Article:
The creative director brings Madame Lanvin's trend-defying vision to the Paris runway.

Adhering to tradition, as a lone principle, is often deemed conservative—clutching to some indeterminate past muddles any sense of a changing future. Bruno Sialelli, now in his second year as creative director of Lanvin, has chosen to harness what he understands to be the foundational principle of the Paris fashion house. Speaking with The New York Times, Sialelli lauds the eponymous Madame Lanvin, saying, “I want to bring back her enterprising, forward-looking vision.” Showcasing a progressive bond to heritage, Lanvin’s latest demonstrates Sialelli’s France in conversation with Lavin’s France—the early 20th and early 21st centuries taking part in an extended discussion.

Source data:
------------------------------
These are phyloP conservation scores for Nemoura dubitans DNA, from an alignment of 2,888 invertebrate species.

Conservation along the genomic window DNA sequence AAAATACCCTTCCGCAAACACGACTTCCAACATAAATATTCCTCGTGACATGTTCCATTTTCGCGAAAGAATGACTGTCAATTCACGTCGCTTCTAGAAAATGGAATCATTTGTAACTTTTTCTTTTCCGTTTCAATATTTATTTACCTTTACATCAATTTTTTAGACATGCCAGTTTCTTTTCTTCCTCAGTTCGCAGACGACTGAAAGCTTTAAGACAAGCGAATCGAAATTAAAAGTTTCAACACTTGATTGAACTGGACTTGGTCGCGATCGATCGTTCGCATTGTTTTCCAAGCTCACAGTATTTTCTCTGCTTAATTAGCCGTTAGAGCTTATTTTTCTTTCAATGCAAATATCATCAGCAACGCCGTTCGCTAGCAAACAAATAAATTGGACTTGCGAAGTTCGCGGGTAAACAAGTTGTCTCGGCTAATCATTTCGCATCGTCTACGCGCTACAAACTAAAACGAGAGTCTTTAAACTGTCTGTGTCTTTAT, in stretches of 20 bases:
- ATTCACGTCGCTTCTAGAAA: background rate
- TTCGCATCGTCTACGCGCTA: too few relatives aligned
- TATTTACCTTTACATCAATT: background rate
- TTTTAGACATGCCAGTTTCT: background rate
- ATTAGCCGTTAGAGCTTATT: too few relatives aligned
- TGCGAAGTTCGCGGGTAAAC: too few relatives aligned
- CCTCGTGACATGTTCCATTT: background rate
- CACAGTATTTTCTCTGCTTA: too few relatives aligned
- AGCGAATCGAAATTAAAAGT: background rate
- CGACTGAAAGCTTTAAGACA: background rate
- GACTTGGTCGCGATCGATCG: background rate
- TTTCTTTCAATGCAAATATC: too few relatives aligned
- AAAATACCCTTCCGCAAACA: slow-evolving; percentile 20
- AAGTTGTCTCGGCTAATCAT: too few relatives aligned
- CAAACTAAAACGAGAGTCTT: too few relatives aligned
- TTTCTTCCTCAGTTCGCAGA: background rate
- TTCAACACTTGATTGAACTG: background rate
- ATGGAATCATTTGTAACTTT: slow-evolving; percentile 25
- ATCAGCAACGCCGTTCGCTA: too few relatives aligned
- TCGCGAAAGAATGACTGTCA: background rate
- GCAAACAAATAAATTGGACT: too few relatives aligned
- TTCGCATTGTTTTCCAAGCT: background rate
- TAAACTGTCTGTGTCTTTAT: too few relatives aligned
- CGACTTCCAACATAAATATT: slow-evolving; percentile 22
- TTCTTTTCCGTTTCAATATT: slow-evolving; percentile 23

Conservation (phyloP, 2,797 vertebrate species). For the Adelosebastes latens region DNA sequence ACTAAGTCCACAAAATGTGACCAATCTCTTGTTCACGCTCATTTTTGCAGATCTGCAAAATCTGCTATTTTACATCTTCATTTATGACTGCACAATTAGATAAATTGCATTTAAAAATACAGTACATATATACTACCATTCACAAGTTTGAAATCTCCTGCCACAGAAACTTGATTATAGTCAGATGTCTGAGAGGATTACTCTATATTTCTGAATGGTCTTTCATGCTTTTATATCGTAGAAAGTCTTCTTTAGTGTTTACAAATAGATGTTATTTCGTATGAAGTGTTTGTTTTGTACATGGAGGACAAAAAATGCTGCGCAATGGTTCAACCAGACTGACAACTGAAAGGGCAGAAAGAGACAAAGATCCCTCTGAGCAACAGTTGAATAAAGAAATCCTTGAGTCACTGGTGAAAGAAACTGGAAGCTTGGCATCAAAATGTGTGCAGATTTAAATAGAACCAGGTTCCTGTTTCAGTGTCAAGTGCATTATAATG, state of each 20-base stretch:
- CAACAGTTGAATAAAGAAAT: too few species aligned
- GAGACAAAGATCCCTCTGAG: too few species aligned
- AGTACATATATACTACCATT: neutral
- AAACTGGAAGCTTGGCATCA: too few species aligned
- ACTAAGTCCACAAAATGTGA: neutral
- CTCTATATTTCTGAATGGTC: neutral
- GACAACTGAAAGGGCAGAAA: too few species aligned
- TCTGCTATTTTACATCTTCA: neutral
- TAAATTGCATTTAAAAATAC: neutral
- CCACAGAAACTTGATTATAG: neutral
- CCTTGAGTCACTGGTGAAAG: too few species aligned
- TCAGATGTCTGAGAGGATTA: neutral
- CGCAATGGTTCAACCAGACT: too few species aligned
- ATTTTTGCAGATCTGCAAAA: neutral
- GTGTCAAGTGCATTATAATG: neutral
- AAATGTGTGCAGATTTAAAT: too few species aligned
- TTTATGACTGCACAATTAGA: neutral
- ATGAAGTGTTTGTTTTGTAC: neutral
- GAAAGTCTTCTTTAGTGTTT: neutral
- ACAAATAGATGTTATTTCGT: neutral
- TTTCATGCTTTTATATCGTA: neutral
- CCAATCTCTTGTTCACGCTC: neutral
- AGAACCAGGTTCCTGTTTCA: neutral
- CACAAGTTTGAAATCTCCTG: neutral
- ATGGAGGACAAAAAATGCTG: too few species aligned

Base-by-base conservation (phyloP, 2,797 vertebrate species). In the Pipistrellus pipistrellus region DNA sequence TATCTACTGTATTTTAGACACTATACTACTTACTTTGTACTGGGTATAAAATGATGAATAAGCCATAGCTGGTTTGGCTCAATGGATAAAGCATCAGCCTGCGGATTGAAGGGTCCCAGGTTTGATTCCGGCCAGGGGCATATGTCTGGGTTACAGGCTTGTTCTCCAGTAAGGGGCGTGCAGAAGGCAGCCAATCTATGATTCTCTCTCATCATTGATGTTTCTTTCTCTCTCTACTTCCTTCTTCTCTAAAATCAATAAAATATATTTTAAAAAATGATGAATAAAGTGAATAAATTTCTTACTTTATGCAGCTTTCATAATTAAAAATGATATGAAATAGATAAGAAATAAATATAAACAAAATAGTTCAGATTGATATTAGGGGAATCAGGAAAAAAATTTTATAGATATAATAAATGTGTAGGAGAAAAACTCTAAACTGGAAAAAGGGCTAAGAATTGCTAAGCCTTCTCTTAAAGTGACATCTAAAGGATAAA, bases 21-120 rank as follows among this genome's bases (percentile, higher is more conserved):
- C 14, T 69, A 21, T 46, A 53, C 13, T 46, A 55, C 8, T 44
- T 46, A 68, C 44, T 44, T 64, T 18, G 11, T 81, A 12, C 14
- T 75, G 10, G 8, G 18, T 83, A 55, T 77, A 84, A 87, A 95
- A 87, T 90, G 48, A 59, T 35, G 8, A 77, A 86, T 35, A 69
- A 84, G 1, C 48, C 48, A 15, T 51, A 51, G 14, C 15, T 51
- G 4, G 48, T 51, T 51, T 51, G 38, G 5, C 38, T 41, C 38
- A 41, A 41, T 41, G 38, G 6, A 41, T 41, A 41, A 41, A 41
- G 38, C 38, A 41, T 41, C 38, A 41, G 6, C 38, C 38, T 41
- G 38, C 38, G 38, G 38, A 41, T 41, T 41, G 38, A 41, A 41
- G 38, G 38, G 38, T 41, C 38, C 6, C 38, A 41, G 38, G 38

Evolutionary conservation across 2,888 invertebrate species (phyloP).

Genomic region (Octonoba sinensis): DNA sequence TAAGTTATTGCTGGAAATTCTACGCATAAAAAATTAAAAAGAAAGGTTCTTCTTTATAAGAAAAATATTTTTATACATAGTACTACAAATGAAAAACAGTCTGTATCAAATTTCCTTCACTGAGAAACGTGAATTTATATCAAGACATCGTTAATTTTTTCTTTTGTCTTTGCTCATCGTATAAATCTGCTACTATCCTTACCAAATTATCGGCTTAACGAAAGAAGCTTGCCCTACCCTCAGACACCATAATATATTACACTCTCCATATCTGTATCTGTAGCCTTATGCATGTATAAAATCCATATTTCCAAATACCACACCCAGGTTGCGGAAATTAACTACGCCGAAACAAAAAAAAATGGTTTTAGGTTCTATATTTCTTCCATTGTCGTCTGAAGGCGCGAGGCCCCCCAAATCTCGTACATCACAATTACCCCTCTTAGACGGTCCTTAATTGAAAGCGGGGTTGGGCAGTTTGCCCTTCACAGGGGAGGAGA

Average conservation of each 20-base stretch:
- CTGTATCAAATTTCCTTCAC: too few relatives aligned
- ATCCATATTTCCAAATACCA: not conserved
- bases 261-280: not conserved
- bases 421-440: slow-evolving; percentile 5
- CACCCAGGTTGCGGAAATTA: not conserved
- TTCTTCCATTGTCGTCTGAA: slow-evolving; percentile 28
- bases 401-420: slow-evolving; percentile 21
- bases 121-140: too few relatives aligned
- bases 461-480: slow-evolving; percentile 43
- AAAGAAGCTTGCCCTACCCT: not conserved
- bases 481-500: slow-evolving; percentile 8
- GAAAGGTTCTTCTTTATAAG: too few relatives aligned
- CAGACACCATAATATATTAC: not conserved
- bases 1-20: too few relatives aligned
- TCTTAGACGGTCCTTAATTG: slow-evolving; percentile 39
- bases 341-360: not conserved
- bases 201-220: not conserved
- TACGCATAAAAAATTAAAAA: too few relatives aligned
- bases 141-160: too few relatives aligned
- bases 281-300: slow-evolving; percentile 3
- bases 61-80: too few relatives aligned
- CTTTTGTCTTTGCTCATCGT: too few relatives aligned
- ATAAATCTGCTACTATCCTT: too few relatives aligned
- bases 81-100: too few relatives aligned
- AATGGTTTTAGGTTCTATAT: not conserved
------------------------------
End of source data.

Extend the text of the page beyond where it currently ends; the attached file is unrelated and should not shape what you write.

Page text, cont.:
This manifests in shade and silhouette, with soft tones and sharp tailoring. A creamy pistachio blazer fits snugly, hugging, as many pieces do, glinting sweaters. Throughout the collection, in round neck and turtleneck designs, they offer striking contrast that instantly feels at home. A rich teal handbag with matching gloves hangs against dark navy blue blouson, cotton candy argyle knits bring vibrancy to a smooth earthy tan coat with a fleece collar. A silk dress bearing woodland creatures and foliage calls to mind evening dresses designed by Madame Lanvin in the ‘20s—but a spaghetti strap snaps you back to the present. In an olfactory, Proustian twist, aroma was a factor, with notably fragrant models referencing Lanvin Parfums, which launched in 1924 and was a continual passion of Madame Lanvin. In the end, Sialelli emphasized dialogue, redounding to a true return to form for Lanvin.

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